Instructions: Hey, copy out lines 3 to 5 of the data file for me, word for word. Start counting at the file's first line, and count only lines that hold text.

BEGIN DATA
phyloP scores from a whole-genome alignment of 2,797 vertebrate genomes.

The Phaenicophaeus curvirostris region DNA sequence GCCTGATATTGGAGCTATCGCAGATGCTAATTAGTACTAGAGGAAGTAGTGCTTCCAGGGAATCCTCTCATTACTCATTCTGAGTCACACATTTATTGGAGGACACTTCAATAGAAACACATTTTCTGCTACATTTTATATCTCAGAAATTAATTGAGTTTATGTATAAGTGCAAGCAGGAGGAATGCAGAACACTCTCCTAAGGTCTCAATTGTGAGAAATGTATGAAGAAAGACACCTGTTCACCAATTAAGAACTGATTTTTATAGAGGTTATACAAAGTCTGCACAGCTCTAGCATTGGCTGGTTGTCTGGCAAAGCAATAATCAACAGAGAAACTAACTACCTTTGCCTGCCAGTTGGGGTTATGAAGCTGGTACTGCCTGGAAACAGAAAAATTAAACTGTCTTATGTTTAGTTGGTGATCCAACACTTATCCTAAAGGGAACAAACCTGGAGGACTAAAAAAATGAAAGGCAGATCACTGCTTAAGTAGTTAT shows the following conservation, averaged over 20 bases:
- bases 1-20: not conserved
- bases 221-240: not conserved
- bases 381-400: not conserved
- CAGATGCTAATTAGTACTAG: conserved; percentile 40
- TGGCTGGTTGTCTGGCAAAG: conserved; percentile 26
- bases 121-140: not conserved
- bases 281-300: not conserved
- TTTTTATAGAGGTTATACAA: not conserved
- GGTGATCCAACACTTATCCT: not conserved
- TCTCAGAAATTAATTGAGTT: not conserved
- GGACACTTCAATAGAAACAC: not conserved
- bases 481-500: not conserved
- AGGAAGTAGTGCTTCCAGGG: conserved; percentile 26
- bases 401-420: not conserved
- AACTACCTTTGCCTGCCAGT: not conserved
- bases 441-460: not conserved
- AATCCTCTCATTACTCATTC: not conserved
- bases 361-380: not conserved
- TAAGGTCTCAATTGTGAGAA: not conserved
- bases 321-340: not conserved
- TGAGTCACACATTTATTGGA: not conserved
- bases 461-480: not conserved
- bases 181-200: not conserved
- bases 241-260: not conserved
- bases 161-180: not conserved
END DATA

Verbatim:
- bases 1-20: not conserved
- bases 221-240: not conserved
- bases 381-400: not conserved